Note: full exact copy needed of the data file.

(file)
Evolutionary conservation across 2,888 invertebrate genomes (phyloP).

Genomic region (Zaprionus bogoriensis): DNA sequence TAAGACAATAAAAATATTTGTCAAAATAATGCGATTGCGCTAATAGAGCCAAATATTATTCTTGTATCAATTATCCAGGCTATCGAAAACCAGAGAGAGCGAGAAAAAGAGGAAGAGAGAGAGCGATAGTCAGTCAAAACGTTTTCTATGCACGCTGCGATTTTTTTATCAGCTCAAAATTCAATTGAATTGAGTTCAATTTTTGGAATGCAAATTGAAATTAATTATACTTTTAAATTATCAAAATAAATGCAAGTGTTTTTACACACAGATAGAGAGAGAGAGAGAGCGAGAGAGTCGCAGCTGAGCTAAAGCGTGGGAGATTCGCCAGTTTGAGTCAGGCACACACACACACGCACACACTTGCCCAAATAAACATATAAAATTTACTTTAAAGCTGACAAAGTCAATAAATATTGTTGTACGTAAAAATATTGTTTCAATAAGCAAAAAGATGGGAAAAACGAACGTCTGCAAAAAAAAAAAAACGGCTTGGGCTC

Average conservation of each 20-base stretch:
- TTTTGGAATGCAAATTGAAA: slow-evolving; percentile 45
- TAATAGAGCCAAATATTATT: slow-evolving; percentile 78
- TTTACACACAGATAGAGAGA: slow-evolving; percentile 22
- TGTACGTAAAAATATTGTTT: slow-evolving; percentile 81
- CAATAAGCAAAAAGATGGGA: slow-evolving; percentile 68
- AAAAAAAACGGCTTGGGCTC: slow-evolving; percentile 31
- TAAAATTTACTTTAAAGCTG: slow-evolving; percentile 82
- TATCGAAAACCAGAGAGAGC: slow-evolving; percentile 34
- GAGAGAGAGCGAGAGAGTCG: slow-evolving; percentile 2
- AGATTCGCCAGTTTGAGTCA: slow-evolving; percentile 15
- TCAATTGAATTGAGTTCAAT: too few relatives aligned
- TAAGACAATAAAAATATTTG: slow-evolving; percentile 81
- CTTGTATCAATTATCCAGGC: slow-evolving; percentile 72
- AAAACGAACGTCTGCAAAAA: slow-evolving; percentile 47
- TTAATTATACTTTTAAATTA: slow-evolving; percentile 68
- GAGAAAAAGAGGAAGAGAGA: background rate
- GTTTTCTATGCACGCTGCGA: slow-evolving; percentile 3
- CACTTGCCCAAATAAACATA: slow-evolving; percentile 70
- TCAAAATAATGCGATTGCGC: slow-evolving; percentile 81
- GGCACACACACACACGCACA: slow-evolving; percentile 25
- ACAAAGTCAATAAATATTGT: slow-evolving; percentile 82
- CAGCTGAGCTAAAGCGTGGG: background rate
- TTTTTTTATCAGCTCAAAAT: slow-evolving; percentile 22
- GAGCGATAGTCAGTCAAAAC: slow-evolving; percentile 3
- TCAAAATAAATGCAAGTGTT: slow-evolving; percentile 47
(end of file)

Evolutionary conservation across 2,888 invertebrate genomes (phyloP).

Genomic region (Zaprionus bogoriensis): DNA sequence TAAGACAATAAAAATATTTGTCAAAATAATGCGATTGCGCTAATAGAGCCAAATATTATTCTTGTATCAATTATCCAGGCTATCGAAAACCAGAGAGAGCGAGAAAAAGAGGAAGAGAGAGAGCGATAGTCAGTCAAAACGTTTTCTATGCACGCTGCGATTTTTTTATCAGCTCAAAATTCAATTGAATTGAGTTCAATTTTTGGAATGCAAATTGAAATTAATTATACTTTTAAATTATCAAAATAAATGCAAGTGTTTTTACACACAGATAGAGAGAGAGAGAGAGCGAGAGAGTCGCAGCTGAGCTAAAGCGTGGGAGATTCGCCAGTTTGAGTCAGGCACACACACACACGCACACACTTGCCCAAATAAACATATAAAATTTACTTTAAAGCTGACAAAGTCAATAAATATTGTTGTACGTAAAAATATTGTTTCAATAAGCAAAAAGATGGGAAAAACGAACGTCTGCAAAAAAAAAAAAACGGCTTGGGCTC

Average conservation of each 20-base stretch:
- TTTTGGAATGCAAATTGAAA: slow-evolving; percentile 45
- TAATAGAGCCAAATATTATT: slow-evolving; percentile 78
- TTTACACACAGATAGAGAGA: slow-evolving; percentile 22
- TGTACGTAAAAATATTGTTT: slow-evolving; percentile 81
- CAATAAGCAAAAAGATGGGA: slow-evolving; percentile 68
- AAAAAAAACGGCTTGGGCTC: slow-evolving; percentile 31
- TAAAATTTACTTTAAAGCTG: slow-evolving; percentile 82
- TATCGAAAACCAGAGAGAGC: slow-evolving; percentile 34
- GAGAGAGAGCGAGAGAGTCG: slow-evolving; percentile 2
- AGATTCGCCAGTTTGAGTCA: slow-evolving; percentile 15
- TCAATTGAATTGAGTTCAAT: too few relatives aligned
- TAAGACAATAAAAATATTTG: slow-evolving; percentile 81
- CTTGTATCAATTATCCAGGC: slow-evolving; percentile 72
- AAAACGAACGTCTGCAAAAA: slow-evolving; percentile 47
- TTAATTATACTTTTAAATTA: slow-evolving; percentile 68
- GAGAAAAAGAGGAAGAGAGA: background rate
- GTTTTCTATGCACGCTGCGA: slow-evolving; percentile 3
- CACTTGCCCAAATAAACATA: slow-evolving; percentile 70
- TCAAAATAATGCGATTGCGC: slow-evolving; percentile 81
- GGCACACACACACACGCACA: slow-evolving; percentile 25
- ACAAAGTCAATAAATATTGT: slow-evolving; percentile 82
- CAGCTGAGCTAAAGCGTGGG: background rate
- TTTTTTTATCAGCTCAAAAT: slow-evolving; percentile 22
- GAGCGATAGTCAGTCAAAAC: slow-evolving; percentile 3
- TCAAAATAAATGCAAGTGTT: slow-evolving; percentile 47